And Reynolds makes it fun. It’s a “not history history book”, one where Reynolds talks about IDEAS and how they fit into the grander scope of history. It’s incredibly engaging to listen to (and read!) — Reynolds is a fabulous narrator — and it made me look at history in a new light. It’s an important book — I’ve checked the original out from the library because I’m interested in what Kendi’s research — especially in this day and age. It’s incredibly helpful as a white person to understand that racism is systemic and built into the framework of our society. And maybe by understanding that, we can all become a bit more aware.

Excellent and highly recommended.

Queen of the Sea

by Dylan Meconis
Support your local independent bookstore: buy it there!
Review copy provided by the publisher.
Release date: June 25, 2019
Content: It’s a historical graphic novel, so it’s a bit long. It will be in the graphic novel section of the bookstore, though I’m sure a younger reader, interested in English history, would be interested in this one.

On the one hand, I finished this. And didn’t dislike it. I liked the art, I liked the humor, and I liked that the main character wasn’t the queen or a courtier, but rather an orphan girl, Margaret, stranded on an island with a bunch of nuns. It was an interesting story — of the exile of Queen Eleanor of Albion (read: England) after her sister takes over the crown. Eleanor befriends Margaret, or rather, Margaret befriends Eleanor, and they figure out a way to escape and take back Eleanor’s crown. Kind of. It’s mostly about Margaret’s relationships she has with both the island and those on it.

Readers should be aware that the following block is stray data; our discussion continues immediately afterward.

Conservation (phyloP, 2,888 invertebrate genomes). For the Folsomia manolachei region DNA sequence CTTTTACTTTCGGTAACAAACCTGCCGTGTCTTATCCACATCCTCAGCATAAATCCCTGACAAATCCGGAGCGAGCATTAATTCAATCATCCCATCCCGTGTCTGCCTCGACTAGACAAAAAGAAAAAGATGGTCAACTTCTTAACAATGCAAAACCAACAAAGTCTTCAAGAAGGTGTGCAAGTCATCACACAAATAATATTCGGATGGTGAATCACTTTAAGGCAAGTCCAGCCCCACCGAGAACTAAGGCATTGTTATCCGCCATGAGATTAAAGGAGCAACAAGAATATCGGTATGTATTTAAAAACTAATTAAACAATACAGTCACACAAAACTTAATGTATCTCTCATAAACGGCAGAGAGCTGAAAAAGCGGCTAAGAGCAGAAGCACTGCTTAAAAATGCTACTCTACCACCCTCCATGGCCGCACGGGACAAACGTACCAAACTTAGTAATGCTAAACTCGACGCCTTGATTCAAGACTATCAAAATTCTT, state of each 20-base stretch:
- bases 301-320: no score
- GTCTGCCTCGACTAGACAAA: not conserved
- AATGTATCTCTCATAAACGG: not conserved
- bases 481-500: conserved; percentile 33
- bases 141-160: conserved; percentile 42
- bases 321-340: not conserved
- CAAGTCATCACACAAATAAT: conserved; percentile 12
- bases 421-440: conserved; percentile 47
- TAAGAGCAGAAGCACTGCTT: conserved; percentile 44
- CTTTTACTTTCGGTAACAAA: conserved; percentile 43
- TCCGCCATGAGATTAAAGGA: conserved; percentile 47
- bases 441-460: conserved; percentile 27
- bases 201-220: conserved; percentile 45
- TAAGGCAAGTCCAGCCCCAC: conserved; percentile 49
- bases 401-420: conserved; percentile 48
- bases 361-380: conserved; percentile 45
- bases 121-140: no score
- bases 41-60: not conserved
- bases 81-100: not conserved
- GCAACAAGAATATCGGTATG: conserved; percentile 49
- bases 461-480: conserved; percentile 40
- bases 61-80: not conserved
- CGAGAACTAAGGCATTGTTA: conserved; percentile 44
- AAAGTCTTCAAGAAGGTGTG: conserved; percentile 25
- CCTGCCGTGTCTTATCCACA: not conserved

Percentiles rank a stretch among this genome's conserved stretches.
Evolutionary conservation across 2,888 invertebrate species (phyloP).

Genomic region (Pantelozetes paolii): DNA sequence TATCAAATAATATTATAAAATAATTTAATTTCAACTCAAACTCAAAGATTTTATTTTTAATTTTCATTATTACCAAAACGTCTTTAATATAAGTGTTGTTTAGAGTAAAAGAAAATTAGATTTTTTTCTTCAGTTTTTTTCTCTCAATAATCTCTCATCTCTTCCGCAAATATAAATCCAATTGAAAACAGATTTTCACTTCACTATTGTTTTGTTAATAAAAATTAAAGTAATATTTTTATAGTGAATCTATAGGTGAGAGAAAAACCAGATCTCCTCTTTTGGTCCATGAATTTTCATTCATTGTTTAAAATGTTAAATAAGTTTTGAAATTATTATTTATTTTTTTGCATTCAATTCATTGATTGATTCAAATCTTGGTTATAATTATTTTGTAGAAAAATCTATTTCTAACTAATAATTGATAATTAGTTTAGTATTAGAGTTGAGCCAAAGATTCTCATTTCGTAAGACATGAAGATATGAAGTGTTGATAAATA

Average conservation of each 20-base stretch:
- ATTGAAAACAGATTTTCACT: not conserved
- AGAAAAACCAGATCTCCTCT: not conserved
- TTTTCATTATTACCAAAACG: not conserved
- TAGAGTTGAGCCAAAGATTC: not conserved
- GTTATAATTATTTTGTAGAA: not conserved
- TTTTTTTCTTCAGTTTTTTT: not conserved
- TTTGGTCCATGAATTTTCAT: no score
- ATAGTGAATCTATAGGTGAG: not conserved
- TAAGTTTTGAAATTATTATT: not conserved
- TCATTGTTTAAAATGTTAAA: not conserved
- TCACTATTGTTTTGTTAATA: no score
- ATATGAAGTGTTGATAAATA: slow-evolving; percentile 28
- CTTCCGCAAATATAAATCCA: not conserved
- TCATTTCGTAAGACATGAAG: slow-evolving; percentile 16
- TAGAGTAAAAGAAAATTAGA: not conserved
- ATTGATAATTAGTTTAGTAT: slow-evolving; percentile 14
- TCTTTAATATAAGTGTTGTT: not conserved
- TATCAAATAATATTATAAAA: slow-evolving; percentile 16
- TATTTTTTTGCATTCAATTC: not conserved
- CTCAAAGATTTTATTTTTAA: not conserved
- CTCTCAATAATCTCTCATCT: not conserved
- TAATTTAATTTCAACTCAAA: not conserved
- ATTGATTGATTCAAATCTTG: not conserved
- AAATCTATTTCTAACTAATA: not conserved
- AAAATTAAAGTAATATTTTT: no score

On the other hand, who is the audience for this? Really? A graphic novel loosely based on the childhood of Queen Elizabeth I, no matter how excellently done, is really really niche.

Hopefully, it will find its audience — whoever they are — and there will be people to enjoy this well-done, but really rather odd book.

American Dialogue

by Joseph Ellis
First sentence: “Self-evident truths are especially alluring because, by definition, no one needs to explain why they are true.”
Support your local independent bookstore: buy it there!
Content: It’s a work of scholarship, even if it’s written for a mass audience. There are footnotes and endnotes, etc. It’s in the history section of the bookstore. 

I picked this one up because I was curious after hearing an interview with Ellis on the New York Time Book Review podcast. I’m not quite sure what it was that he said that made me want to pick it up, but after hearing it, I put it on hold at the library. 

The basic premise is this: Ellis takes a look at four of the American founders — Jefferson, Adams, Madison, and Washington — each through a prism of an issue that is both relevant back then and today. Jefferson gets race; Adams, equality (monetary, not gender); Madison, law; and Washington, war. Ellis dissects each man’s letters (easiest to do with Adams, most difficult with Washington), speeches, and papers, in order to come up with what they were thinking about when they framed the country — from the Declaration to the Constitution, but especially the latter — and what we can learn from that. 

And I think that the take-aways are striking. Ellis starts from the position that slavery and the genocide of the indigenous peoples are America’s original sin, the things that we have yet to redeem ourselves from. We (especially today) have forgotten that the Constitution was never meant to be written in stone, but is, in fact, a living document that’s supposed to change and adapt to the needs of a growing and changing country. He admits that the founders were geniuses, but they were also human, with flawed logic and changing opinions. 

I’m not sure it’s a book everyone Must Read, but I found it fascinating to learn about these men and the ideas they had. 

March (Book Two and Three)

by John Lewis, Andrew Aydin, and Nate Powell
First sentence: “Brother John — Good to see you.”
Support your local independent bookstore: buy it there (book 2, book 3).
Others in the series: March (Book One)
Content: There is a lot of violence, and use of the n-word. It’s in the non-fiction area of the graphic novel section of the bookstore.